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Savage Journey

the movie somnambulist


THE MOVIE SOMNAMBULIST #19: Savage Journey




Like many of the films selected to be the first fifty I review here, SAVAGE JOURNEY is a heavily edited re-release. Unlike the other truncated epics (see SLAVE OF THE CANNIBAL GOD for instance), the original movie was released here, as was the first attempt at an edited re-release. It’s the story of Brigham Young, supermormon. It was originally released in 1977 as BRIGHAM, then cut and released again as BRIGHAM YOUNG in 1978, and then in 1983, with thirty-six minutes heaved overboard, we have what is surprisingly not called BRIGHAM YOUNG, MORMON; it’s now SAVAGE JOURNEY, an attempt to take the most exciting stuff and turn it into something to watch in between attempts at unhooking Heather’s bra at the drive-in. The result is the most passive-aggressive cowboy movie ever.



I frequently approach these movies by recounting the plot mockingly; but to do that here would really be a straight-up attack on Mormon history. Even the Mormon Literature Collection at Brigham Young University finds much to fault with the movie’s chronology, though, and quibbles about details that only Mormons could possibly give a shit about. And while history is an interest of mine, Comparative Lit lies closer to my soft, vulnerable heart. So let’s try one of those oddball comparisons that the cool kids like. It turns out that BRIGHAM CHRIST SUPERSTAR here shares a lot of DNA with NIGHT TRAIN TO TERROR.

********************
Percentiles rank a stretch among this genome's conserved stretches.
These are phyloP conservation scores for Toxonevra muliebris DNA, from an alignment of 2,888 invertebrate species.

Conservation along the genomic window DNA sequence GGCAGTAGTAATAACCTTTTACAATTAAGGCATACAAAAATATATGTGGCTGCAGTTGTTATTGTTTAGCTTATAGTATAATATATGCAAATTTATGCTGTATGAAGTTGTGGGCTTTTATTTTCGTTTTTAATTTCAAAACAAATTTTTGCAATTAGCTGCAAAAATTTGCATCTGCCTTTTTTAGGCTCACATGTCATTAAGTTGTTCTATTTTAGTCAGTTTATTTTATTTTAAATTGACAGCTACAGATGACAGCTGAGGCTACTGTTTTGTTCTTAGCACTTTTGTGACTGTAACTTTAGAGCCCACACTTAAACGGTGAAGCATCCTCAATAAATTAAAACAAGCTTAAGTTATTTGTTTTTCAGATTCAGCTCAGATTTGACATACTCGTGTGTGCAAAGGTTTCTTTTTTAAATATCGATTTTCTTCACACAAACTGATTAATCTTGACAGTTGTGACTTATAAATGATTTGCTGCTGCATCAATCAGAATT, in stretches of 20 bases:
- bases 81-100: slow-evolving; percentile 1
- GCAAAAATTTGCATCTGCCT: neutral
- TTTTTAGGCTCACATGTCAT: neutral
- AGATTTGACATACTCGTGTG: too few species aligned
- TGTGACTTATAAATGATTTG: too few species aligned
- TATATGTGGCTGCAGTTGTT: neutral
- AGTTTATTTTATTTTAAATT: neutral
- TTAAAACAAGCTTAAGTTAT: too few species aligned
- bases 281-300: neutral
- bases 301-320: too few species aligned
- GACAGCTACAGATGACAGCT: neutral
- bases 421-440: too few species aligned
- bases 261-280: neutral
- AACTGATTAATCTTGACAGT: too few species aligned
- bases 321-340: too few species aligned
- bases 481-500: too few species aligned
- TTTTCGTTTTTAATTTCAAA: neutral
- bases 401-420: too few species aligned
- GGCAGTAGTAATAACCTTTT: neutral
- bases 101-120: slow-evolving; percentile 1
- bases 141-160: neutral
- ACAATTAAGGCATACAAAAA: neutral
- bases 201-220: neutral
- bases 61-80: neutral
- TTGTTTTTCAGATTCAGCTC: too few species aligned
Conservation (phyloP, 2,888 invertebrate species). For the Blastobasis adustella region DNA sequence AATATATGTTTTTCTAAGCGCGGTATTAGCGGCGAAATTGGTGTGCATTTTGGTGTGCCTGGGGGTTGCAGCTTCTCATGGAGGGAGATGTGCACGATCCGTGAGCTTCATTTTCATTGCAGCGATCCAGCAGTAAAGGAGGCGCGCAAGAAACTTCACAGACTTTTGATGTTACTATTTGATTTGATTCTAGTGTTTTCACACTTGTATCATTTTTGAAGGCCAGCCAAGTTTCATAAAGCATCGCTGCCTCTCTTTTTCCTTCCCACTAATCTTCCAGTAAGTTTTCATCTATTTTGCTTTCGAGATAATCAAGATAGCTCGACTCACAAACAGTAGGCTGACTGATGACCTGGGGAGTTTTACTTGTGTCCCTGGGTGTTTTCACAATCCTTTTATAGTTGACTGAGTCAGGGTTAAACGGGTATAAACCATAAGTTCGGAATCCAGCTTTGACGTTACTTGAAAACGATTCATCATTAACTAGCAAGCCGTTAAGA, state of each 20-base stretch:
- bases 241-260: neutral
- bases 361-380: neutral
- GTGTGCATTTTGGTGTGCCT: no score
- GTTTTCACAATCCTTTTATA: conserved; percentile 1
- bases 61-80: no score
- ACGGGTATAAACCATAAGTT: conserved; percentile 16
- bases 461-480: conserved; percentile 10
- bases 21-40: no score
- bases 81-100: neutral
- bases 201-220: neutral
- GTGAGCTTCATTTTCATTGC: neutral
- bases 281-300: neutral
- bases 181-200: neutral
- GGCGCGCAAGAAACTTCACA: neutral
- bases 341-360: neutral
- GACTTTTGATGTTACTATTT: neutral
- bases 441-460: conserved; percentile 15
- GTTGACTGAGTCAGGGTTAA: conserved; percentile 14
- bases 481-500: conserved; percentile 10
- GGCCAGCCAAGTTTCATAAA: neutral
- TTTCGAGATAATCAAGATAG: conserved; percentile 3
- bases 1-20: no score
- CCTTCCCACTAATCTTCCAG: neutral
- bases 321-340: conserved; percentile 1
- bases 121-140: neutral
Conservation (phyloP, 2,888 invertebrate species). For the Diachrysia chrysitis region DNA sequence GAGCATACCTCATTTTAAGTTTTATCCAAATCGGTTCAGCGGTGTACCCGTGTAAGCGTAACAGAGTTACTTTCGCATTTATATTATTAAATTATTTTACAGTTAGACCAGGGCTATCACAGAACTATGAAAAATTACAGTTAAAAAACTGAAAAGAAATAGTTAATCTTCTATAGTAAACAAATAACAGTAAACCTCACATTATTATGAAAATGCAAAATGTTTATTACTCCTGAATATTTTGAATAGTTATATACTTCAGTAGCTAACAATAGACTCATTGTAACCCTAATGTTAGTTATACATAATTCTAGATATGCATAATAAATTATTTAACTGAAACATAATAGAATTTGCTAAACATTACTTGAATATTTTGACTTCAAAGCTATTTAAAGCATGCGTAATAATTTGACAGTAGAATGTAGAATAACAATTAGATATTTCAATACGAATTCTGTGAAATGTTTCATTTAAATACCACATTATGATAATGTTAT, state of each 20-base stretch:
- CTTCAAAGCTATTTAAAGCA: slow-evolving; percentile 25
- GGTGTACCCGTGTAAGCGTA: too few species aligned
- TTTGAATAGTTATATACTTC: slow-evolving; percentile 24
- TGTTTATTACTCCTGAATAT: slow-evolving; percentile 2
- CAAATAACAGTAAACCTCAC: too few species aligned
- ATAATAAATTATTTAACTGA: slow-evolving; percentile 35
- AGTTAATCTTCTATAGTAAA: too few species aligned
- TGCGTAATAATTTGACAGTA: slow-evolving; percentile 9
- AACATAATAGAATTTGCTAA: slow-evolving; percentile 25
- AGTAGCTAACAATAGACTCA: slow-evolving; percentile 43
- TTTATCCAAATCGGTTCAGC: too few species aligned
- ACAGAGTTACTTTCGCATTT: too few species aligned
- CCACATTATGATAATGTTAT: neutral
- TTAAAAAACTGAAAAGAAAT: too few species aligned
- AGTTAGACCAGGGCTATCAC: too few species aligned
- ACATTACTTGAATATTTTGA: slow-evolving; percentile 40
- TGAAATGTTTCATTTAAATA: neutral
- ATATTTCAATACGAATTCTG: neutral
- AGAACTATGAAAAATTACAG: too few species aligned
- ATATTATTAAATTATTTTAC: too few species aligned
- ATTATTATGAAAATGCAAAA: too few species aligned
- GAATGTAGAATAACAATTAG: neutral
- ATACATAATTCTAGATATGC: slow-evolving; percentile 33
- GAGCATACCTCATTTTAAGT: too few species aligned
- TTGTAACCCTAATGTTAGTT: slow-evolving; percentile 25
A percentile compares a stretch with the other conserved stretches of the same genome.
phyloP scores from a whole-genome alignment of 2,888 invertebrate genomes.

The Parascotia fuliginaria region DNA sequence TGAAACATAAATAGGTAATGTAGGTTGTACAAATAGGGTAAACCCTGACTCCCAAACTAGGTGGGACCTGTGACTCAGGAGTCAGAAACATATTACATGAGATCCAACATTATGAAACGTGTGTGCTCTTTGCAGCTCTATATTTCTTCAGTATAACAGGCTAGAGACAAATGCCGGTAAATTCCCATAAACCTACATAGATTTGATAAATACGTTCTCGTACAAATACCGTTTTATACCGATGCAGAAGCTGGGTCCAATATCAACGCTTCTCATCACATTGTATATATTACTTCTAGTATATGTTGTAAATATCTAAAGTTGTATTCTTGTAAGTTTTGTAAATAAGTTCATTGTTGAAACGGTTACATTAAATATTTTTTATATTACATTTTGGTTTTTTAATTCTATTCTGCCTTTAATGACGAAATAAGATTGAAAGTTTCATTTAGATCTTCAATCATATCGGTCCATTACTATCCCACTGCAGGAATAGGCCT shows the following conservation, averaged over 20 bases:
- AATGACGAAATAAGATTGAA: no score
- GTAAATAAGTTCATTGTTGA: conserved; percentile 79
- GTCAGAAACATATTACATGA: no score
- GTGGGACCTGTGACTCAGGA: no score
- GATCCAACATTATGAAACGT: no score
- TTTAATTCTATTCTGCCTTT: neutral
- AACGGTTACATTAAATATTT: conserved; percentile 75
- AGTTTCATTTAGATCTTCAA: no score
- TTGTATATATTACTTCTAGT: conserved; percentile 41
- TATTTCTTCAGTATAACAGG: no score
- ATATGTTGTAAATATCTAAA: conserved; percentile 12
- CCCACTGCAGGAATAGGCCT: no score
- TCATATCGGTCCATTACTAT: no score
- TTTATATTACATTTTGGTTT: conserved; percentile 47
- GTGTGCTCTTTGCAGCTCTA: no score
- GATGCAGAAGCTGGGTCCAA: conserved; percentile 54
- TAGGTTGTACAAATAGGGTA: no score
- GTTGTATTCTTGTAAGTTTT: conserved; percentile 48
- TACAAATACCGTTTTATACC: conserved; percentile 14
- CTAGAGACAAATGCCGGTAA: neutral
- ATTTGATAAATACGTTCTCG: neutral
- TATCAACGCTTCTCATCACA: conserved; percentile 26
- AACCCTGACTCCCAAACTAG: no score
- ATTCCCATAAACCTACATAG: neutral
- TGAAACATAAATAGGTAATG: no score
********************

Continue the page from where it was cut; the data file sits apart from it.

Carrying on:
The two movies share the same director and writer. Richard Moll (billed in both as Charles Moll) plays Otto the goon orderly and James Hansen the famous atheist in NTTT; here he plays Joseph Smith. Maurice Grandmaison played Papini, the defrocked priest who gets dragged to Hell in NTTT; here he’s Brigham Young. Claire the atheist’s wife in NTT plays Claire the atheist’s wife in THIS movie. Even the lead singer from the goddam band in NTTT is in this thing, playing one of Brigham’s sons—I also notice he shares a last name with the writer. No, that’s one too many coincidences, right? Right? So Claire the atheist’s wife in NIGHT TRAIN TO TERROR stays true to her beliefs and beats the Devil’s minion (true, only briefly) by using a box made of the One True Cross given to her by a priest in a confessional. Claire the atheist’s wife in SAVAGE JOURNEY stays true to her beliefs only to drop dead and be the excuse for her atheist husband to join the Mormon Church. Let’s tack another direction and sail a bit from here, because the atheist’s story in SAVAGE JOURNEY encapsulates much of what happens in the movie.